San José, Costa Rica, since 1956
Elections 2014

Businesses in Costa Rica welcome president-elect Luis Guillermo Solís with a long wish list

Barely a few minutes after Supreme Elections Tribunal President Luis Antonio Sobrado announced the first results of Sunday’s presidential runoff, several business-sector representatives began emailing President-elect Luis Guillermo Solís – with copies sent to members of the press – their lists of policy recommendations and needs.

The Costa Rican Chamber of Industries (CICR) sent a press release asking for better energy rates, more energy options, and improved conditions for job growth.

The chamber said a priority for the next administration should be boosting the economy and creating more jobs. (Solís seems to agree.)

“An increase in fuel-generated energy and the Costa Rica Electricity Institute’s growing debt are responsible for our rising costs,” CICR President Juan Ramón Rivera said.

At a press conference Monday morning, Solís addressed the CICR petition by saying he favors reducing electricity rates, but “not based on a response to a particular sector’s request, but rather in the interest of the entire country.”

The CICR’s list also includes a reduction of bureaucratic red tape, more efficient online resources, and better tax, labor and foreign trade legislation.

José Manuel Hernando, president of the Costa Rican Food Industry Chamber (CACIA), said dialogue with Solís would be vital to plan business solutions for chamber members.

CACIA also asked for lower public utility rates and less government bureaucracy. The chamber wants taxes on raw-material imports eliminated, and more regional trade integration.

Chamber of Exporters President Monica Segnini told the press recently that better access to credit would be key to boosting domestic production and employment.

Leaders of local tourism chambers also want to meet with the incoming president to request more government-sponsored tourism initiatives abroad to attract more foreign travelers. They also want better security in hotspots to prevent crimes against tourists.

“Tourism is the sector that produces the greatest benefits for Costa Rica in terms of employment and foreign currency, and we ask the president-elect to be consistent in ensuring the needs of our sector are met,” National Tourism Chamber President Isabel Vargas said.

Commercial fishing chambers also sent Solís a request for “a prompt and comprehensive solution to the problems fishermen currently face in many coastal areas,” a reference to a recent ban by the Constitutional Chamber of the Supreme Court on shrimp trawling.

Public workers’ unions joined the growing special interests list, asking to discuss with Solís “the defense of labor and wage rights.” Unions will seek the elimination of current bills before the Legislative Assembly that target workers’ benefits and salary bonuses.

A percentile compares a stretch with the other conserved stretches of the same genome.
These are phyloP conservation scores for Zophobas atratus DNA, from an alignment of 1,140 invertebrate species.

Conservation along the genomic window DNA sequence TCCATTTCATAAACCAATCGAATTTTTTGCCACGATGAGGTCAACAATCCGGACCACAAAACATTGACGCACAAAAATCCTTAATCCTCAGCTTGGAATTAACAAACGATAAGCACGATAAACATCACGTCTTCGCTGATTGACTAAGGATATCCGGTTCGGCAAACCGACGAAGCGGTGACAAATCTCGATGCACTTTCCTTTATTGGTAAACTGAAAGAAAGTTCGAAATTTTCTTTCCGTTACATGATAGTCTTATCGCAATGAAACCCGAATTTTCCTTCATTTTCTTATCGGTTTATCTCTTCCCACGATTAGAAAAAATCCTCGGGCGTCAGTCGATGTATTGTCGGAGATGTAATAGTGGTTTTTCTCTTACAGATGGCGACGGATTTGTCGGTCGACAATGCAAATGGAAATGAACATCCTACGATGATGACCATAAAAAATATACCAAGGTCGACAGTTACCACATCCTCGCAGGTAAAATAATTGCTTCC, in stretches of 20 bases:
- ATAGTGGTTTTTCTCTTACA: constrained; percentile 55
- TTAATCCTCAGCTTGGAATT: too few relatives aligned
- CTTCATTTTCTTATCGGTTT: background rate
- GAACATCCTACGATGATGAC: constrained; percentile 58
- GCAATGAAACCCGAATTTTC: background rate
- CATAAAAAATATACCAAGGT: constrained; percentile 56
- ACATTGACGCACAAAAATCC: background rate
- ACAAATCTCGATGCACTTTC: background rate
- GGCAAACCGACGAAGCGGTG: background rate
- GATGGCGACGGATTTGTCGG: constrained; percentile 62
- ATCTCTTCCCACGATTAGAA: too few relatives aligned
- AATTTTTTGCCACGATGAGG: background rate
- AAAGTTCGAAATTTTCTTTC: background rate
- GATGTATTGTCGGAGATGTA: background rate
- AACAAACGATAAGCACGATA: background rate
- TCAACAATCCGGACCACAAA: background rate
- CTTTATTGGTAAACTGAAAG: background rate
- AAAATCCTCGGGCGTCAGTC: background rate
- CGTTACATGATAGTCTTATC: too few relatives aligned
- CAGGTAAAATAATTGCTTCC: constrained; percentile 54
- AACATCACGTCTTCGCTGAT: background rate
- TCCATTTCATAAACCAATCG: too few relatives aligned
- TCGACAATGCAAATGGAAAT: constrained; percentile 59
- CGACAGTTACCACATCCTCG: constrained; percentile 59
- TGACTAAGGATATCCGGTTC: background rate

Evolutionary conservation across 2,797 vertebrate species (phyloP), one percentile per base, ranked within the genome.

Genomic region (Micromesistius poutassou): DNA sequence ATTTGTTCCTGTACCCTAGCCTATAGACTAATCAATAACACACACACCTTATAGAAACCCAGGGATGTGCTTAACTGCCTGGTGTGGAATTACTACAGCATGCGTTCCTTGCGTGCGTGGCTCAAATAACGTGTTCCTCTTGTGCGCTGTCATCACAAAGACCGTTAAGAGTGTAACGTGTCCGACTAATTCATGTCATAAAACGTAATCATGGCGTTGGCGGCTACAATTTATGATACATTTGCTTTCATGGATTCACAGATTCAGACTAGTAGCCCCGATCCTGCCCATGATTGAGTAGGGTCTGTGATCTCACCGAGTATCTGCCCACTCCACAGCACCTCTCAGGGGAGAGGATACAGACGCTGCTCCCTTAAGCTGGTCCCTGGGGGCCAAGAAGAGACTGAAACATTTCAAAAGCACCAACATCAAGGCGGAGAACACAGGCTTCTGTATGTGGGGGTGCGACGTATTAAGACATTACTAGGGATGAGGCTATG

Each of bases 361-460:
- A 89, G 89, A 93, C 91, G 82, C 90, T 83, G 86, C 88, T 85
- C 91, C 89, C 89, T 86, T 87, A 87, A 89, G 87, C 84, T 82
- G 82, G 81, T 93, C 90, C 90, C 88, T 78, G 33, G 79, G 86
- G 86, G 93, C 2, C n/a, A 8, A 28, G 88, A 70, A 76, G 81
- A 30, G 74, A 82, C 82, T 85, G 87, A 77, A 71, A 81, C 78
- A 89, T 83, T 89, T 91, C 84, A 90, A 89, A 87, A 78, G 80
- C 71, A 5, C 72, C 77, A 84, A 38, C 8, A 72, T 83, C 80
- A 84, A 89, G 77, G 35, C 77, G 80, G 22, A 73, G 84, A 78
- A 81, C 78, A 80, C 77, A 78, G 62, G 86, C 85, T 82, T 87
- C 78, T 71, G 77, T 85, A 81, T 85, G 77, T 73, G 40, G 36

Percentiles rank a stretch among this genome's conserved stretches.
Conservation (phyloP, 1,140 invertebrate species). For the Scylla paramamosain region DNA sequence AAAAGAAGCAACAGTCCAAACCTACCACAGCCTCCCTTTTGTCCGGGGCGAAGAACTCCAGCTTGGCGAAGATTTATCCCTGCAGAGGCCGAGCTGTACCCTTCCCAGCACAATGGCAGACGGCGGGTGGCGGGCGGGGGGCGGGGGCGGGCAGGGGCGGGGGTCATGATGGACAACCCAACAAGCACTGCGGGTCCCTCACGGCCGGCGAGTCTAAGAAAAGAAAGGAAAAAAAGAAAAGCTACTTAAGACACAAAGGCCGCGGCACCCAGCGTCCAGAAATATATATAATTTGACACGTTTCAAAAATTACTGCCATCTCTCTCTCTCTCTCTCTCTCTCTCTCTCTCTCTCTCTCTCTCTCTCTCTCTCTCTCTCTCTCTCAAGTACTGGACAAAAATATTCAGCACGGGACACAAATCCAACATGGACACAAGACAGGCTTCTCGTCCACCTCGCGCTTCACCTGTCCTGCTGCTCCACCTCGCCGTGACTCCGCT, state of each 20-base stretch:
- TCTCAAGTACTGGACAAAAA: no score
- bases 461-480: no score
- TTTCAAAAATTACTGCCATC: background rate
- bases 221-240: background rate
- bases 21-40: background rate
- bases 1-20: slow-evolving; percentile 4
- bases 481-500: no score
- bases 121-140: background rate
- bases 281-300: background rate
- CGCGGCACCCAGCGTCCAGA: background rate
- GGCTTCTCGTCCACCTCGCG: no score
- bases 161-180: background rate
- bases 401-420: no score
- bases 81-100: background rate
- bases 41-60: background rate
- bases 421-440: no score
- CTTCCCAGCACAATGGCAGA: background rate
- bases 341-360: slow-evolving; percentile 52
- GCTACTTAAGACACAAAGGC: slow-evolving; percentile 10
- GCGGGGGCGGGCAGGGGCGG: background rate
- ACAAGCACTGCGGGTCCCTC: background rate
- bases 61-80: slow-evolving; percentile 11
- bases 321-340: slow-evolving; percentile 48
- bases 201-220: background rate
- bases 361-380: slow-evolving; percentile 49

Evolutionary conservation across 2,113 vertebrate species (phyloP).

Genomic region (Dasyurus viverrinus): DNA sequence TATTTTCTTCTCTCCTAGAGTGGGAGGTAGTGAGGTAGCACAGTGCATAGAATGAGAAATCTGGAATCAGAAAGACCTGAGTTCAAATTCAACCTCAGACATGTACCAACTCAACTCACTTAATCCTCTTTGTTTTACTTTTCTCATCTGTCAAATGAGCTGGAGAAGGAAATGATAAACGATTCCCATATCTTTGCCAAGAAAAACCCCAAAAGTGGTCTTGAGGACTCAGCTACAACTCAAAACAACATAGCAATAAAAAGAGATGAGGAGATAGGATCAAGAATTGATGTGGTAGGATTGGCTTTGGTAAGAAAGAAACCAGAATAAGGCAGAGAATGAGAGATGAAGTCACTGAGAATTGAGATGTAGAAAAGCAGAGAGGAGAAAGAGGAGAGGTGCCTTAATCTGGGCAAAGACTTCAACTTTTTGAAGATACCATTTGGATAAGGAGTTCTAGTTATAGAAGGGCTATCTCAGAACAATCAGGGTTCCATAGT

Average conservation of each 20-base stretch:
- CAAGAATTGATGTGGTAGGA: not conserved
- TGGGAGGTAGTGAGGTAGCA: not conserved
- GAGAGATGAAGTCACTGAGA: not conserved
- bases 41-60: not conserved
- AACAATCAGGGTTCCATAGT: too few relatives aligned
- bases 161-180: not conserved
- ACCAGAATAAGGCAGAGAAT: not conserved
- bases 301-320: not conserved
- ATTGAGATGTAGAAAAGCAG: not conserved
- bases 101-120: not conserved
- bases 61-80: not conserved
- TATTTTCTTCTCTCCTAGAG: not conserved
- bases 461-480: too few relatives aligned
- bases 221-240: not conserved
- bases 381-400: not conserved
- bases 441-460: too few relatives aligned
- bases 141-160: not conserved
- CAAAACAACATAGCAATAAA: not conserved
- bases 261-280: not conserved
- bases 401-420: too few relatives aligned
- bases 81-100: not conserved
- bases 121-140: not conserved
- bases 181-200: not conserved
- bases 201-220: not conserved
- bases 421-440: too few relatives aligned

Solís will take office on May 8. Within the next week he is expected to disclose the first of two lists of names of those who will serve on his Cabinet. In an interview Monday with Radio ADN, Solís said he would announce the first group on April 14, and the second a week later, on April 21.

Solís has said he will ask his vice presidents, Helio Fallas and Ana Helena Chacón, to manage some government ministries, and it is possible both will have dual roles in his administration.

The wish lists aren’t limited to business chambers, however. As Solís attended mass in San José on Monday, a group of street vendors approached and asked him to stop police harassment.

“We just want [police] to allow us make a living,” one street vendor shouted.

Contact L. Arias at

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How about simple transparency from the government? Order a full audit of all public services, and publish both the details of the audit (who is handling it and how) and the results online for everyone to see.

Then set about simplifying business regulations (it takes far too long to start a business in Costa Rica) and create an online system to be able to do most of it online (with clear instructions).

Efficiency and transparency are the two vital things missing from Costa Rica. If the government were to ever focus on those two things this country would become fully developed very quickly.

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Business sector needs to hire workers and treat workers better in Costa Rica. Workers are not slaves. Energy costs are fine in Costa Rica Try Ontario Canada highest in the America’s. ICE is doing a good job overall. Street vendors need help big time. Small business is better anyday than Big US Corp. Small business drives an economy faster than big US Corp. As for Fishing the Ocean is running out of Fish. As for Tourism big hotel don´t pay there worker enough. Tourism industry needs to learn that Workers are not slaves. Most Costa Rican Cannot afford to stay in Big resorts. Tourism only helps the rich owners not the workers that are paid nothing. Owners of resorts and hotels don´t pay enough to there workers.

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